It’s National Day of the Horse, a more fitting occasion than you may know on which to celebrate John Bill Ricketts (1769-1800), long venerated as the Father of the American Circus.
The institution of the modern circus began with horses; the size of the circus ring is specifically calculated to perfectly accommodate equestrian acts. (Ever notice when a trick rider stands top a horse as it runs around the ring? The angle at which the rider leans seems perfectly aligned to maximize the forces of gravity and momentum which allow him to hang there). Ricketts started out at the Royal Circus and Philharmonic Academy in London after it opened in 1782.
A decade later, he came to Philadelphia, bringing the infant nation one of its first imports. He built Ricketts Art Pantheon and Amphitheatre at the corner of Market and 12th Street. (European circuses are presented in buildings; the American tented circus was a later innovation). Rickets presented his shows to Presidents Washington and Adams, and was painted by Gilbert Stuart.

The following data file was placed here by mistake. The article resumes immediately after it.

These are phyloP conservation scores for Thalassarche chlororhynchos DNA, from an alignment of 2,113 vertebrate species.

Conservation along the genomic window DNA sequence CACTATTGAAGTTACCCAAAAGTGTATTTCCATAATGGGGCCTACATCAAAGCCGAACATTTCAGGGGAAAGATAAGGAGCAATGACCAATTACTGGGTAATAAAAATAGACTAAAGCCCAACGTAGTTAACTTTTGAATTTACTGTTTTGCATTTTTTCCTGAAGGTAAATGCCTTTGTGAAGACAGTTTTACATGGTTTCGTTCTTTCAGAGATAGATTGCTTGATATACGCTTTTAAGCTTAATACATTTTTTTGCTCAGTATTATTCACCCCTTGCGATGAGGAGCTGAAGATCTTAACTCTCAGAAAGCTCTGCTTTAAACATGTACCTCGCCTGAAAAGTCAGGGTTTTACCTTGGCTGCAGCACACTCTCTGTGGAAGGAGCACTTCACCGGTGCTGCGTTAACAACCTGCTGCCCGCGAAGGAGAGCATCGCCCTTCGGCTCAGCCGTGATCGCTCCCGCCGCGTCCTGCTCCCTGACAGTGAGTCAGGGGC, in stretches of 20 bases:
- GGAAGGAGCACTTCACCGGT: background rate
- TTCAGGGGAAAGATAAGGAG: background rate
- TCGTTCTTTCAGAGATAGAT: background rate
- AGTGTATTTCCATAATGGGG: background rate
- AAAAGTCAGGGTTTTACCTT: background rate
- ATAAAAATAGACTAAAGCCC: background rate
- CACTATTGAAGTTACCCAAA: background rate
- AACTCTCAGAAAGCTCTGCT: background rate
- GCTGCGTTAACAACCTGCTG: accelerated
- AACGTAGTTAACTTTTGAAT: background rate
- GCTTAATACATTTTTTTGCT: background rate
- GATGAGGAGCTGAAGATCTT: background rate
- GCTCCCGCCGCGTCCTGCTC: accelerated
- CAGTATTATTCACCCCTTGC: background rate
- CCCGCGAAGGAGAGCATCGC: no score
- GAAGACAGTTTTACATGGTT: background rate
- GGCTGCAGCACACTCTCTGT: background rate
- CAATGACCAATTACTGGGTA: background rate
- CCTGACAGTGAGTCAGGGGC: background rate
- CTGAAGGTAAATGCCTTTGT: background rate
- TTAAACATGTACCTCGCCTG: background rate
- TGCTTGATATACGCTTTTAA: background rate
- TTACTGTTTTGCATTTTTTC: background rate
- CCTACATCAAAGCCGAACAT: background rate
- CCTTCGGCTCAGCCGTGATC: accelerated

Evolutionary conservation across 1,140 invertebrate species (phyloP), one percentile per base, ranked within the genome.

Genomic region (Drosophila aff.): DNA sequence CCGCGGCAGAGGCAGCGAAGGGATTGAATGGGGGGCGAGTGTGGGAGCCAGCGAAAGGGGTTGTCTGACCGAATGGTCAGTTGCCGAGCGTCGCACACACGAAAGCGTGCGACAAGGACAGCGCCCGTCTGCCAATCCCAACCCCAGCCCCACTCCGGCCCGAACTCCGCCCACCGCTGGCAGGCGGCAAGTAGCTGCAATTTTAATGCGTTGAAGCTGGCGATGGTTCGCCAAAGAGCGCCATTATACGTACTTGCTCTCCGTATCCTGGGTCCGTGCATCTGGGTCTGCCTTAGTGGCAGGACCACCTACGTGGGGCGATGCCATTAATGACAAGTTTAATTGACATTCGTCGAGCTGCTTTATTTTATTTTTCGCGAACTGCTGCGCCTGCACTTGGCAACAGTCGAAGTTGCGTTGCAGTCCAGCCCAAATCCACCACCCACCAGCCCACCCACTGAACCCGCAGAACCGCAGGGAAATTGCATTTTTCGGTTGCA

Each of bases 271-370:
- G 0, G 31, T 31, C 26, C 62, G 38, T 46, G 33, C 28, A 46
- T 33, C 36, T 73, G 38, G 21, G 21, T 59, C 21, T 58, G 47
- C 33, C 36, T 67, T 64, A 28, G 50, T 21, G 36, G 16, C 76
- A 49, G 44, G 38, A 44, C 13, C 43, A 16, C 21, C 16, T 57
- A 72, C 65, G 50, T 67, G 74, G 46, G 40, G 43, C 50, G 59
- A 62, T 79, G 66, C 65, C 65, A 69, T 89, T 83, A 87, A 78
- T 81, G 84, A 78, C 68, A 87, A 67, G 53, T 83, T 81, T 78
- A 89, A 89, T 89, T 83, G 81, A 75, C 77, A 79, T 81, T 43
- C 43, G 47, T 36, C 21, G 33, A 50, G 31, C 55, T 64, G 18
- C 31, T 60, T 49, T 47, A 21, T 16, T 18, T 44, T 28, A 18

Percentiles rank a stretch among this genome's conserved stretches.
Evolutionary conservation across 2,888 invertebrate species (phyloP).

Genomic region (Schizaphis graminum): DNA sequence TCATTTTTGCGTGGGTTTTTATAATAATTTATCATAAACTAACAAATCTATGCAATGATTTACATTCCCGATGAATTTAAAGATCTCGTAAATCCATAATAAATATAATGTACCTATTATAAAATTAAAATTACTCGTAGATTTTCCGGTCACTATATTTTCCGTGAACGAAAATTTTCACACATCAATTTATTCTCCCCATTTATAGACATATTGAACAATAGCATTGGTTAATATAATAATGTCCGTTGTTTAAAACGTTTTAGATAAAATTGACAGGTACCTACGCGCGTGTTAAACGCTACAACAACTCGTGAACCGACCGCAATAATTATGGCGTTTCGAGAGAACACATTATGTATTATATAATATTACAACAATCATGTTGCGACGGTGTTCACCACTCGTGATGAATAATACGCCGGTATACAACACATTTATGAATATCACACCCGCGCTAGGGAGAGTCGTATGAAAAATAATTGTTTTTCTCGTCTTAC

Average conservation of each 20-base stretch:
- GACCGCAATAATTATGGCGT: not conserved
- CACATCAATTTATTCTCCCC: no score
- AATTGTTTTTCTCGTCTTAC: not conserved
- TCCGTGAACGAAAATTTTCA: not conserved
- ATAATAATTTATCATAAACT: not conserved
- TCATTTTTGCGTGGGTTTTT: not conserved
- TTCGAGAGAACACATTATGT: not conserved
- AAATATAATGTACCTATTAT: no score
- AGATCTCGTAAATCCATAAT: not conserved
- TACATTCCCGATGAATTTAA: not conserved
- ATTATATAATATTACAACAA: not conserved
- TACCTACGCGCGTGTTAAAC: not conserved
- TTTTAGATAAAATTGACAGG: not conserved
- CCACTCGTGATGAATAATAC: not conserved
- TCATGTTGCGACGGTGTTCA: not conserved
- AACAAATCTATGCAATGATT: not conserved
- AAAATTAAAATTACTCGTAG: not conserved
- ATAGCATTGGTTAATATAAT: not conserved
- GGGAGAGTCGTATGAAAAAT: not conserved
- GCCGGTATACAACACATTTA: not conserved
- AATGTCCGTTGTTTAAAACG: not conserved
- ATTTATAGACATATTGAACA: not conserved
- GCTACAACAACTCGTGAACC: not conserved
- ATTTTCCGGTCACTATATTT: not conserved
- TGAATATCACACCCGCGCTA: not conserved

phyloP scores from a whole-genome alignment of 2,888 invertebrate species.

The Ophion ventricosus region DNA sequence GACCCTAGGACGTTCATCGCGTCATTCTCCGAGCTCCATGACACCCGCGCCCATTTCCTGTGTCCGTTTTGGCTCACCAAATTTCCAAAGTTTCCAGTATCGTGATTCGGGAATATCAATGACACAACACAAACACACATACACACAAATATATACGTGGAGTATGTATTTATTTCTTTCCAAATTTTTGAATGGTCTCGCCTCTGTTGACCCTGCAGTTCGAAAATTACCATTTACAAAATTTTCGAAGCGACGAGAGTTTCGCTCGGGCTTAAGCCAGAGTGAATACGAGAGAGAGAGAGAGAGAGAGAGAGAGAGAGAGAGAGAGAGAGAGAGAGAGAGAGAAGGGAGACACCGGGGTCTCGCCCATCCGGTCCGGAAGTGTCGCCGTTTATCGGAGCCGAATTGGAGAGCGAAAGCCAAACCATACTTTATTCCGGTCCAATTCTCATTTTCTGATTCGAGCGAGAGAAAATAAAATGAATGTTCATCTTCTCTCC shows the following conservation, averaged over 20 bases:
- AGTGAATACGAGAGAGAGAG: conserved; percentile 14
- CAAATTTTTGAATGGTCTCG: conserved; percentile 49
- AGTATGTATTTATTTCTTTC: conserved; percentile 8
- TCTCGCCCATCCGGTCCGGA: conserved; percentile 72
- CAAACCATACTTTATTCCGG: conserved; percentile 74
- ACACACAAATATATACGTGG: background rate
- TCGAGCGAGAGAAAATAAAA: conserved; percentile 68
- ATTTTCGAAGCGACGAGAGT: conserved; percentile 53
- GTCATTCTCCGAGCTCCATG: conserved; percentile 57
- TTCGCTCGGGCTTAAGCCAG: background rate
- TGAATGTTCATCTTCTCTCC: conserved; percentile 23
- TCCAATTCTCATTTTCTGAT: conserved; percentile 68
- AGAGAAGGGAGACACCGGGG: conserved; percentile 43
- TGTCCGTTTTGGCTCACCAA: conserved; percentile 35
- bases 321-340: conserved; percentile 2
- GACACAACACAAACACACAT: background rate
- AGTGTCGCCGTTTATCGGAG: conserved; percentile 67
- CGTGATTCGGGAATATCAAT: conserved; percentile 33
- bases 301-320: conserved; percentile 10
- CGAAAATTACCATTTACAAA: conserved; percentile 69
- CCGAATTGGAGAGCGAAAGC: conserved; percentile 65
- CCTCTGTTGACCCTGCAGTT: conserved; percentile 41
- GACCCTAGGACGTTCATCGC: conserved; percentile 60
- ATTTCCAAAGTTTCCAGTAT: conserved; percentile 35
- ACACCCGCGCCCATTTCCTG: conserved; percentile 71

It’s seldom framed this way, but Ricketts essentially died as a casualty of America’s Quasi-War with the French. After his theatre burned down in 1799, he embarked with his show for the West Indies, where he was kidnapped by a French privateer and taken to the French colony of Guadalupe. After performing there for a time, he amassed enough funds to hire a small ship — which subsequently foundered on his voyage back to England. He and his horses were lost. But the American circus chugs on.